Though we've suffered through some pretty awful theme nights already on this season of American Idol, seldom are episodes more harrowing than the ones in which contestants are permitted to select whichever songs they like, irrespective of the genre. On last night's show, the nine remaining singers were tasked with performing any track, as long as it was a "popular download on iTunes." Sadly, none of them selected John Cage's "4'33"," although it certainly would've been a better choice than Bob Marley's "Turn Your Lights Down Low"!
Like us, very few of this year's finalists seem to understand exactly what it is that America likes about them. Anoop Desai, who scored points the past two weeks singing ballads and ignoring his R&B impulses, did a hatchet job on Usher's "Caught Up" that prompted Kara to compare him to a "frat boy on a dare" (cameras cut to a shot of booing frat boys). Matt Giraud, the competition's ostensible R&B singer, sang the Fray's mopey "You Found Me," forfeiting his front-runner status.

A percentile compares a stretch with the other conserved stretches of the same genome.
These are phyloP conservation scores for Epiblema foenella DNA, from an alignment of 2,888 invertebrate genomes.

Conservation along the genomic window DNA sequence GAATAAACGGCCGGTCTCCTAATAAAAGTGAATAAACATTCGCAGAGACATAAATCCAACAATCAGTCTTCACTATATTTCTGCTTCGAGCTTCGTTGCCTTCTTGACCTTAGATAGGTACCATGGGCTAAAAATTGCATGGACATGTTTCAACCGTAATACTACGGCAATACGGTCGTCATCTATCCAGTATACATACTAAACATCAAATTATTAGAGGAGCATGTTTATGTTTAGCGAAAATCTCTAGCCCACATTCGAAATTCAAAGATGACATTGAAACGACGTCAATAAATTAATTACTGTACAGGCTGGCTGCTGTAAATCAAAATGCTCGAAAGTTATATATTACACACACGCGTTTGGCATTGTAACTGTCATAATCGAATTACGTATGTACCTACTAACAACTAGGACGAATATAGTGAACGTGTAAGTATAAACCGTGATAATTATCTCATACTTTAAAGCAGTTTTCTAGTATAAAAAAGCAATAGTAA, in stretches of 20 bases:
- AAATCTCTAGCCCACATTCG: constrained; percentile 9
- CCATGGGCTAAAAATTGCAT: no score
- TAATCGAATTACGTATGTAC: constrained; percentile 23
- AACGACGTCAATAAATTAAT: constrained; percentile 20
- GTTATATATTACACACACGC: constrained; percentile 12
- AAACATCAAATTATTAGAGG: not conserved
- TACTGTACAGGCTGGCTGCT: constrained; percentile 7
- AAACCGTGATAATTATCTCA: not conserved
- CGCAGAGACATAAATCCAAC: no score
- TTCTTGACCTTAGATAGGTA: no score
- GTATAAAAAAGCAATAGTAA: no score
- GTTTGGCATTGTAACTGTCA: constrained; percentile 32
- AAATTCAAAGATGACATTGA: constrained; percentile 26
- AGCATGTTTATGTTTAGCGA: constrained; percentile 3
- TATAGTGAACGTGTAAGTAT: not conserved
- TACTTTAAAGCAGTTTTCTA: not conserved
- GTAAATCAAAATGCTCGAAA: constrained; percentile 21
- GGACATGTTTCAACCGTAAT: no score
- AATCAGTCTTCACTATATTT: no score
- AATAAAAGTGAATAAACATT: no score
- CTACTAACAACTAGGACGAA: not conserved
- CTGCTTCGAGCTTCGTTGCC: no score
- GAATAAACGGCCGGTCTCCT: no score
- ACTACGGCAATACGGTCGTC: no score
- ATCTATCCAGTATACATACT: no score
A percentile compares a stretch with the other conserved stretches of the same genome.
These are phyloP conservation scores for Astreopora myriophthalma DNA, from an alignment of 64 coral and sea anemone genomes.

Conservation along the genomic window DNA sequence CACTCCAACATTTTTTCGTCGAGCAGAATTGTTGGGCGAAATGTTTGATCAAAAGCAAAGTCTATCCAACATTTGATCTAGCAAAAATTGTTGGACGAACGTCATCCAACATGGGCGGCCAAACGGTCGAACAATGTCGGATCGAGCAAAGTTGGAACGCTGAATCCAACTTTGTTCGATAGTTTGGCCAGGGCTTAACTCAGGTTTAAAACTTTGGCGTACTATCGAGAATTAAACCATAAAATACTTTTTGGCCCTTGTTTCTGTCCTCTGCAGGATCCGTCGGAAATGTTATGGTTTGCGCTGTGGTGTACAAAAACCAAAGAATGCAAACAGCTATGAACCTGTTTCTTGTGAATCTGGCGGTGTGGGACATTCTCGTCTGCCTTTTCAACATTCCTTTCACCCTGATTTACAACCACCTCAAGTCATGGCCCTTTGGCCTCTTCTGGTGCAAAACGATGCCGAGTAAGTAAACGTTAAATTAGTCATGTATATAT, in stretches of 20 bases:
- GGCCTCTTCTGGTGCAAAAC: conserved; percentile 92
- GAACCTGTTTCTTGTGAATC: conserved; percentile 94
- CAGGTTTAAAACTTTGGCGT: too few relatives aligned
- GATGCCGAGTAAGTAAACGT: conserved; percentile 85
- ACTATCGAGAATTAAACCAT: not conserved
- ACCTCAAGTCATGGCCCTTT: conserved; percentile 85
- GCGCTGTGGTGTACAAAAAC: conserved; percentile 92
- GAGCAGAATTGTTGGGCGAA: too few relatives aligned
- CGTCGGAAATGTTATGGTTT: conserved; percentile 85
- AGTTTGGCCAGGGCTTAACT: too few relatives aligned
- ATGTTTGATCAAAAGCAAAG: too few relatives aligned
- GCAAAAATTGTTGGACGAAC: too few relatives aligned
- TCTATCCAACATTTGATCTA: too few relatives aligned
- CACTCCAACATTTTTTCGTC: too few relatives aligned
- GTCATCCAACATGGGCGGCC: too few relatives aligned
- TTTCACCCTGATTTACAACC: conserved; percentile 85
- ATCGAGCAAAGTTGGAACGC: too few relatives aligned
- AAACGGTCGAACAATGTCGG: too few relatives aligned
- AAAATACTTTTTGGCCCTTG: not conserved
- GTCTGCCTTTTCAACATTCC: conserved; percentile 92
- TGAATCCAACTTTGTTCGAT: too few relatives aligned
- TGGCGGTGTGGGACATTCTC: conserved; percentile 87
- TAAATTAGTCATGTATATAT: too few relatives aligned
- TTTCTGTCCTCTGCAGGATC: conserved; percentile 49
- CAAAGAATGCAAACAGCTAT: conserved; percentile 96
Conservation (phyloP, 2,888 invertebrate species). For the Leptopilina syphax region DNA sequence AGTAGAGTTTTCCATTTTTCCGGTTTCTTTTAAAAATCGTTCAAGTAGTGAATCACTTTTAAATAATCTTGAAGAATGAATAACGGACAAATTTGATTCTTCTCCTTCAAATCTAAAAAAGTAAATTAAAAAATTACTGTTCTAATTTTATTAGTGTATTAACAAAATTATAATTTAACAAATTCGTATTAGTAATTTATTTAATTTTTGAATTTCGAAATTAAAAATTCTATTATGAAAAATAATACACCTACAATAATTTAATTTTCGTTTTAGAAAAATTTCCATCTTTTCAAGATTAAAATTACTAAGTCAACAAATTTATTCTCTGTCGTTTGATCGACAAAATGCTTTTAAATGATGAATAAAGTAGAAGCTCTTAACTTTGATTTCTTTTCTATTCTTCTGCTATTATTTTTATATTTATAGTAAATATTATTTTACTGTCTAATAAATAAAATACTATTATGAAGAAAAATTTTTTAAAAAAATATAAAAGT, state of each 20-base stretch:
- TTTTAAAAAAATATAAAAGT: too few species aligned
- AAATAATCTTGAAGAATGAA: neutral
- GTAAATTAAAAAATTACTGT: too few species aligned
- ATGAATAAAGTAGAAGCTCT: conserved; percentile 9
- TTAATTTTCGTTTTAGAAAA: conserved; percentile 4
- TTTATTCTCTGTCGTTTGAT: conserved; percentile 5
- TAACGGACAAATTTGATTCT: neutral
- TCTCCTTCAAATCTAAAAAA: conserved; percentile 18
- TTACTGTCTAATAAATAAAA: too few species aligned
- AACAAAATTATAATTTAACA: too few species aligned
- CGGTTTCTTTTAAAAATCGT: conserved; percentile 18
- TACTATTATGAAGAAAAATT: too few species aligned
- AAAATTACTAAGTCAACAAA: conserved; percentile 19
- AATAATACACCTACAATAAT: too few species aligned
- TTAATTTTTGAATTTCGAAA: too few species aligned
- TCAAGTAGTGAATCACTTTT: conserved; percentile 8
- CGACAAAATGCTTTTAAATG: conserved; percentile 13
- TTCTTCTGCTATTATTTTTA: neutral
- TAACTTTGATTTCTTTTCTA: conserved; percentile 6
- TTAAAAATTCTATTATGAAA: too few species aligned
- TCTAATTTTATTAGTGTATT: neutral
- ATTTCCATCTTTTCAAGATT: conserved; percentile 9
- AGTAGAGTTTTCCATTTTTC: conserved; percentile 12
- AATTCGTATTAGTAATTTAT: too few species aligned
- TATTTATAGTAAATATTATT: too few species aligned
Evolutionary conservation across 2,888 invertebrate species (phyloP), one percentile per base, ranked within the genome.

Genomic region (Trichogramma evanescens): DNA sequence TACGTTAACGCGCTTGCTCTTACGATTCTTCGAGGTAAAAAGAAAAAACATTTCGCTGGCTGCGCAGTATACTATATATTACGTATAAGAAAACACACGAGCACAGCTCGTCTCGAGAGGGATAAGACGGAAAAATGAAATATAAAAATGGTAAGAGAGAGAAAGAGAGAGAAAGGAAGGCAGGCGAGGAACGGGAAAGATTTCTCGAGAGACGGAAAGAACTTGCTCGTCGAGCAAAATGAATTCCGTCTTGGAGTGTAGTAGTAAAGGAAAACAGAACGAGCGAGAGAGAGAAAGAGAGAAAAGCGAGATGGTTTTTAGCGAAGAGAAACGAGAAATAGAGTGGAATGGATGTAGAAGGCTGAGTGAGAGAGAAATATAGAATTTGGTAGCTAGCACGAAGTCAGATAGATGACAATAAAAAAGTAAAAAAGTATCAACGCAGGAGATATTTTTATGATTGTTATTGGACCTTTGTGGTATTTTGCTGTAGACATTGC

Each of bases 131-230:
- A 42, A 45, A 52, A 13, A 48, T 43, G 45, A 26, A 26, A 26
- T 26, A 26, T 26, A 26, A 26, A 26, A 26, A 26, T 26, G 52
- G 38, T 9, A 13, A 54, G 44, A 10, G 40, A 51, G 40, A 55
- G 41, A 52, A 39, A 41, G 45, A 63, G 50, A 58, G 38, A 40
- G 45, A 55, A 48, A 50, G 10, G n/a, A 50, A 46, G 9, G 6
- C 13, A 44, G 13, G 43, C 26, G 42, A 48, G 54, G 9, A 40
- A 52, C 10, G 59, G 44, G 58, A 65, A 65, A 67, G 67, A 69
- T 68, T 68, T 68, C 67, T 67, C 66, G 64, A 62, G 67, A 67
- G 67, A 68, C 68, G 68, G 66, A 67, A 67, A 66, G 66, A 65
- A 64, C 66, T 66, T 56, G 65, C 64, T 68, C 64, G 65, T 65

The overrated Lil Rounds sang Celine Dion's "Surrender" and bored even the judges, which caused panicked producers to send Ryan Seacrest into the audience to interview her two small children, ensuring she won't be sent home, sadly. And the generally loathsome Danny Gokey did Rascal Flatts's "What Hurts the Most," implicitly dedicating it to his deceased wife (have you heard? His wife is deceased).
But who was the worst? On any other episode, Adam Lambert's version of "Play That Funky Music," which managed the seemingly impossible feat of making the song even more atrocious, would've earned that distinction (though it was truthfully no worse than his "Satisfaction" or "Black or White," which probably means he's safe). But the top stinker came courtesy of Megan Joy, who will almost certainly be sent home tonight for doing this:
On a positive note, Scott MacIntyre totally won us over with the only salvageable two minutes of last night's episode, his solo piano version of Billy Joel's "Just the Way You Are" (see below). All told, though, we're really looking forward to next week, when producers tell everybody what to sing again.